For the first six seconds, I could not help Shirley as my attention was completely consumed with Slade's crewmen. One of them crashed a bottle against my head. The glass shattered, damaging my visual sensors. Another swung a chair into my side, nearly denting the metal of my chest. The third reached for his ray gun and my complex combat software selected him as the first to be neutralized.
I swung my forehead into the crewman with the broken bottle. Our heads cracked together. His came away with a broken nose, a split lip and a severe headache. Mine came away with no visual damage. I grabbed the bottle from his hand and hurled it at the spaceman with the ray gun. The jagged edge of the glass cut his arm, causing him to drop his weapon. The final spaceman raised the chair again, intent on bringing it crashing down on my head. It took him three seconds to swing. In two seconds, I struck him under his chin and knocked him back into another table, spilling six bottles of beer and upending a bowl of thirty-eight peanuts.
But in the twelve seconds while I was occupied with Slade's crewmen, the legendary starship captain had grabbed Shirley. He wrapped a hand around her shoulder and pulled her close to him, blocking her escape with his cane. He leaned forward, whispering into her ear. "Come on, you little hussy," he snarled. "You like it like this. Admit it. You all do."
"Only in your dreams, creep," Shirley replied, ramming an elbow into his large chest. "And in my nightmares." She pulled away from him, then turned and stuck a fist into his cheek. "Explain that to the Terran Federation!" she said, and looked back at me. Her expression of victory turned into one of defeat.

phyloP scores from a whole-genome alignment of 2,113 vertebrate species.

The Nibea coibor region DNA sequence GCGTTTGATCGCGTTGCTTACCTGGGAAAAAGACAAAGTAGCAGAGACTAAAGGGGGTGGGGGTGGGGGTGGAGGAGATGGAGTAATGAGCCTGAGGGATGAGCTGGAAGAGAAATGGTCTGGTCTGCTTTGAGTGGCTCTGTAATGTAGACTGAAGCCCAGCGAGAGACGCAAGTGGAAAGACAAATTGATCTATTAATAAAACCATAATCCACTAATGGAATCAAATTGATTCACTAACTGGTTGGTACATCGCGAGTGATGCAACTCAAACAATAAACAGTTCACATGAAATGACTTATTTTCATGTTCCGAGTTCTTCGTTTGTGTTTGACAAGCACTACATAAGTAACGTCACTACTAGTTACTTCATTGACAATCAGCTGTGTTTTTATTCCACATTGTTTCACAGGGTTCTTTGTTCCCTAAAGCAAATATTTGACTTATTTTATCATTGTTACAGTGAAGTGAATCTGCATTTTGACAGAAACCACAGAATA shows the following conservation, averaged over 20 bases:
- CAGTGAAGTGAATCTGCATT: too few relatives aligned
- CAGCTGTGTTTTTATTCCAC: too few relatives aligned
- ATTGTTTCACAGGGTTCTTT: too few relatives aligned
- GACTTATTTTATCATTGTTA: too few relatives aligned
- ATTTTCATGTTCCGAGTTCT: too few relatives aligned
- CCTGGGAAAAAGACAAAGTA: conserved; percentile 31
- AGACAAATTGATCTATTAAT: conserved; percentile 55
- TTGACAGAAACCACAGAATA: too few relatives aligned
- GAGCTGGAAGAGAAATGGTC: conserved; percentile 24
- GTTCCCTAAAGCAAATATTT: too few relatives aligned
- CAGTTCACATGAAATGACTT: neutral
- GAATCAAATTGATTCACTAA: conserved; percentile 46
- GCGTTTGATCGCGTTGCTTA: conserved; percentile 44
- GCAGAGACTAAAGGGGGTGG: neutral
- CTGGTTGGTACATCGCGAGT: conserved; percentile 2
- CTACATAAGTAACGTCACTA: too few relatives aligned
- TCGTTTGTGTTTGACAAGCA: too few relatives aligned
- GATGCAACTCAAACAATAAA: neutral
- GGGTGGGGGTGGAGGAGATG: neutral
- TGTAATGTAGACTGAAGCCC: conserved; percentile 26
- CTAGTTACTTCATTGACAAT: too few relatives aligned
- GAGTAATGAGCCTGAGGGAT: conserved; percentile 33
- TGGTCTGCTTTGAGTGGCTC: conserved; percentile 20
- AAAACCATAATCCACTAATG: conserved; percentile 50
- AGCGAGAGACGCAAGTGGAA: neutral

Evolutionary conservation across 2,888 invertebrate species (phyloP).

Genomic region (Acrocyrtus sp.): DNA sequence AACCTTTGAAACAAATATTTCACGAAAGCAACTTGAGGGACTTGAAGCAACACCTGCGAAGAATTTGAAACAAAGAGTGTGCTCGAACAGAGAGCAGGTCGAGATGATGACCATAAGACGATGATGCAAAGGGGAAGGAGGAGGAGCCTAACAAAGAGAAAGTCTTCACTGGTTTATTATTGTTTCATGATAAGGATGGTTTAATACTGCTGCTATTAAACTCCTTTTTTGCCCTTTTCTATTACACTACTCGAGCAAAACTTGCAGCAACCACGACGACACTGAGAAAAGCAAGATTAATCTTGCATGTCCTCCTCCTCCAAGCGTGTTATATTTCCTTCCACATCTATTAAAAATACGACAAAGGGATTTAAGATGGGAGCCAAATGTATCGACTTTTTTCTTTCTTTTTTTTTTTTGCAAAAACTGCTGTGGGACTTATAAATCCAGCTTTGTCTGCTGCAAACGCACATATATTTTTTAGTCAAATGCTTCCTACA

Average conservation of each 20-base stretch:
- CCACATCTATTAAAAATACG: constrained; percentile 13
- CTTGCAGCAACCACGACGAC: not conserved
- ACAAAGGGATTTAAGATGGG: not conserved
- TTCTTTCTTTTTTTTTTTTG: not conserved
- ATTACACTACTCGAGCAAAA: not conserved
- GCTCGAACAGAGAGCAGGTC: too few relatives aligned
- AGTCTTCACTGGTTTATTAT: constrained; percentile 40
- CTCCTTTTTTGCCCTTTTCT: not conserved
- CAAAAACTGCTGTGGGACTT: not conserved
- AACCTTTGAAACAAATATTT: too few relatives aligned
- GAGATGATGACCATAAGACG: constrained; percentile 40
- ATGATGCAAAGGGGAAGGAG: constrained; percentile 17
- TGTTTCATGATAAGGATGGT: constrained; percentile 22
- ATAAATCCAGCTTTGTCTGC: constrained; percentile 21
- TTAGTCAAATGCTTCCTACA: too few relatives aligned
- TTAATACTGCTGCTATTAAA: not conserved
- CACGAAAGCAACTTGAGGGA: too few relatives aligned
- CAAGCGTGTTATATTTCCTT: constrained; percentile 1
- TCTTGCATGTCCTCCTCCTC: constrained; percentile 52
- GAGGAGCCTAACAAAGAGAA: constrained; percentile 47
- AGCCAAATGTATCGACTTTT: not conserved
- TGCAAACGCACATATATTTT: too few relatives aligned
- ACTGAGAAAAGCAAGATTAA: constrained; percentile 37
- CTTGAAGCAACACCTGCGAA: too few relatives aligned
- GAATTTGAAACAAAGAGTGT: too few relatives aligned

I turned around and saw the reason for the change of her expression. A pair of uniformed police officers stood there, their plasma cannons in their hands. One of them stepped forward, keeping both barrels of his weapon trained on my chest. The other helped up Captain Slade. "Any problems, captain?" he asked.
"Nah," Slade replied. "Nothing worth mentioning." He stood up and looked at me. "There's a starship leaving Harmony in an hour. It's going back to Omega. You're gonna be on it. You got me boy?"
I nodded. "I have received your message."
"Good. Now get the hell out of the bar."
He turned away from us. Shirley and I departed immediately, with the policemen close behind us. They allowed us to go unescorted once we left the swinging door of the Lucky Asteroid. We headed across the street, back to our motel without uttering a single vocalization. Both of us were considering what to do.
"We have to be on that starship," I said. "You and Nathan must be present at least."
"That's it?" Shirley asked, her tone conveying anger. "We just give up? That's not how you're made, boss."
"A correct assumption," I said. "I have used my connection to the Interstellarnet to check the starship specified by Captain Slade. The Tumbleweed will leave in forty-five minutes. It maintains seven shuttles for maintenance and ship-to-ship transportation. These shuttles match the kind used by the Justice, where Captain Slade and Chip will be residing. Additionally, I need more time to conduct research on Captain Slade."